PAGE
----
The photographic History of Albania.
Foam in Amsterdam presents an exhibition that looks at the legacy of the Marubi studio which started when Pietro Marubi emigrated from Italy to Shkodër, Albania, for political reasons in 1880. With the camera he brought with him from Italy, Pietro established his photographic studio in 1856, just two decades after photography was invented.
The studio was home to three generations of photographers whose work provides valuable insight into Albania’s history and its people, from shepherds and criminals to famous actors, painters, bourgeoisie and King Zog I of Albania. After Pietro’s death in 1903, his assistant Kel adopted his surname in tribute to him and ran the studio himself, eventually passing it to his son Gegë, who trained at the Lumière brothers' school in France in the 1920s.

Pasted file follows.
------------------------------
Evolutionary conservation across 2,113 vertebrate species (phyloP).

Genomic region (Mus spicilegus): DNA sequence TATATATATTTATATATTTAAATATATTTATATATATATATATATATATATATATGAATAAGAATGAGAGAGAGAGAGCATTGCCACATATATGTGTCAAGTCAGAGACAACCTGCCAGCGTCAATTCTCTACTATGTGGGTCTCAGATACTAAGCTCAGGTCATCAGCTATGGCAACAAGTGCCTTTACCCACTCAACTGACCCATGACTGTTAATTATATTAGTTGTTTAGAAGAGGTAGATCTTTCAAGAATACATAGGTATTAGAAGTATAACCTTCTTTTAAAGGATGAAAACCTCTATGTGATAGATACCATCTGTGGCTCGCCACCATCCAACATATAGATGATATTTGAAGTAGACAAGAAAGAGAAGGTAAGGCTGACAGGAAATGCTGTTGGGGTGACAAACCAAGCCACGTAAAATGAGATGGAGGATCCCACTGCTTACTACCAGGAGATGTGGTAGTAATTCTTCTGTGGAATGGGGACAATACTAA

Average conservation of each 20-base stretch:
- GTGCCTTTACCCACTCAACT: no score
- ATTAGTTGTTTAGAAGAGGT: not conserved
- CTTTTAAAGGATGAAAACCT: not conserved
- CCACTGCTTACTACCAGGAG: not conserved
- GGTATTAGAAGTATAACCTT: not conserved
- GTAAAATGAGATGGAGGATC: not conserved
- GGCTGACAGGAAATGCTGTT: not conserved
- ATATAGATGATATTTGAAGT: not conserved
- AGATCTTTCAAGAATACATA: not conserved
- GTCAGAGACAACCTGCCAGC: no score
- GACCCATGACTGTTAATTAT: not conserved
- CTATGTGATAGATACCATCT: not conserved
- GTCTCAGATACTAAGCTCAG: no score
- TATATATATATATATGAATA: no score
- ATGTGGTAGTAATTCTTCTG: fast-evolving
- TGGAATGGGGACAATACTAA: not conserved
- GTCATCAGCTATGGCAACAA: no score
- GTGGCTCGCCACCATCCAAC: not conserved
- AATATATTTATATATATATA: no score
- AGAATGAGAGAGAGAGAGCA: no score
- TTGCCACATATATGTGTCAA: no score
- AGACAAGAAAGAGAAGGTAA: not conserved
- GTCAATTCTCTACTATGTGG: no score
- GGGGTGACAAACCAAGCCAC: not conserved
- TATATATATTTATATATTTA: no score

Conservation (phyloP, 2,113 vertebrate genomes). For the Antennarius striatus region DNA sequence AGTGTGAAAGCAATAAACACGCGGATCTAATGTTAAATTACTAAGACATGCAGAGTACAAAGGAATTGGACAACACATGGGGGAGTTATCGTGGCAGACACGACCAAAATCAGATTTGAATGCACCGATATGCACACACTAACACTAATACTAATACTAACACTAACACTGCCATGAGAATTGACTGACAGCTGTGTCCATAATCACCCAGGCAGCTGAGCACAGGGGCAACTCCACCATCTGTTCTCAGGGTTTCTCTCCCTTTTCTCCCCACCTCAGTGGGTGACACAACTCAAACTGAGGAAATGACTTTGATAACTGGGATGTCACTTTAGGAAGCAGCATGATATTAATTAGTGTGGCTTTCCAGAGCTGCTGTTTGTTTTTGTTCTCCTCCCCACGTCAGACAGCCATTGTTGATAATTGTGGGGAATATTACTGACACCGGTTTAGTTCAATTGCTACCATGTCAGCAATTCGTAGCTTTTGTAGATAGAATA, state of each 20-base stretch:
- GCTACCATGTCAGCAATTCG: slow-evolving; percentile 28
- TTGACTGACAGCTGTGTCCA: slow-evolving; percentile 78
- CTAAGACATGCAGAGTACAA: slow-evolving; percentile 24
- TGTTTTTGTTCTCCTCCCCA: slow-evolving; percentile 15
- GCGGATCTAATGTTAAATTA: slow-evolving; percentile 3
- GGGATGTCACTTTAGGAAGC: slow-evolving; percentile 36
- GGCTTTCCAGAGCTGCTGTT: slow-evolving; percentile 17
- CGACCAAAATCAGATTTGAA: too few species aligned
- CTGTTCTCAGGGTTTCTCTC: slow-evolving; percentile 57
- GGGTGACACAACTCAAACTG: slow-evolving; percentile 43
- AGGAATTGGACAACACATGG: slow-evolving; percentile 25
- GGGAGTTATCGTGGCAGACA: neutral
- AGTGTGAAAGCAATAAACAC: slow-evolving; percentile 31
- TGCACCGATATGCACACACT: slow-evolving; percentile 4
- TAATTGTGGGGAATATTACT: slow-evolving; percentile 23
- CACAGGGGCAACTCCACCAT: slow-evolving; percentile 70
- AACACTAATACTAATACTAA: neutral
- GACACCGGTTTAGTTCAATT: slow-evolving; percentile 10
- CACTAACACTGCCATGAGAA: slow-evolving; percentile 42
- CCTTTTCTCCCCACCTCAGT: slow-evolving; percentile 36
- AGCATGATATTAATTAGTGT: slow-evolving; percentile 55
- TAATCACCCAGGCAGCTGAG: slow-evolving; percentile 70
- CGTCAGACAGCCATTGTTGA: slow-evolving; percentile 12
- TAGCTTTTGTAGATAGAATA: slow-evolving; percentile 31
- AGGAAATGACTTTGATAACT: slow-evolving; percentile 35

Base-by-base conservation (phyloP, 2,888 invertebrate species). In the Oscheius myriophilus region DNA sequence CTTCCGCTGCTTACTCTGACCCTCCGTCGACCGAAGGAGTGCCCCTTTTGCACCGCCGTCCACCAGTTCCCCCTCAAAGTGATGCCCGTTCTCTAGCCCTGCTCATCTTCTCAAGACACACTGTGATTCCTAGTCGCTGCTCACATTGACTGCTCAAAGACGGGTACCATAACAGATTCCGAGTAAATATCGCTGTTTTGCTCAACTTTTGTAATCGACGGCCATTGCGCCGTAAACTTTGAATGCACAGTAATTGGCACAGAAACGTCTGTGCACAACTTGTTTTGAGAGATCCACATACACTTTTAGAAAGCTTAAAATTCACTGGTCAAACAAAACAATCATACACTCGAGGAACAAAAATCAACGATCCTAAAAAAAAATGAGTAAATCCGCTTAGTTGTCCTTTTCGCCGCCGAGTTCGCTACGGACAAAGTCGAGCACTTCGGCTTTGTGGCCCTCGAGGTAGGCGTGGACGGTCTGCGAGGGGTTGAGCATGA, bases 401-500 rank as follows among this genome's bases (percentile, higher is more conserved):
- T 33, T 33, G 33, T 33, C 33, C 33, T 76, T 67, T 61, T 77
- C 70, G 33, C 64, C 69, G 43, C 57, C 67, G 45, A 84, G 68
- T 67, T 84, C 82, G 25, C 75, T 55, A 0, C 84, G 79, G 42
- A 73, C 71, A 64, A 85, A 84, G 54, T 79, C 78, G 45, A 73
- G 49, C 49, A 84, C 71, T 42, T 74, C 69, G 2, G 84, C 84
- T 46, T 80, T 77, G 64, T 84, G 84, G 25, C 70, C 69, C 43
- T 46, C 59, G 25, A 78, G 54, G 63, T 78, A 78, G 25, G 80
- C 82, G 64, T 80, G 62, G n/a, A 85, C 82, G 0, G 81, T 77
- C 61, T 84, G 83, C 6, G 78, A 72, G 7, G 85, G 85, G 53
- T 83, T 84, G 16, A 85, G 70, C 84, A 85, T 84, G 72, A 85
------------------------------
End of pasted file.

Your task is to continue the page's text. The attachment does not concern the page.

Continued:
The incredible collection of 150,000 glass negatives, donated by Gegë in the 70s to the Directorate of General Archives, is a rich photographic history of Albania and its turbulent past.
‘Dynasty Marubi - A Hundred Years of Albanian Studio Photography’ is on at Foam Museum, Amsterdam until November 27, 2016.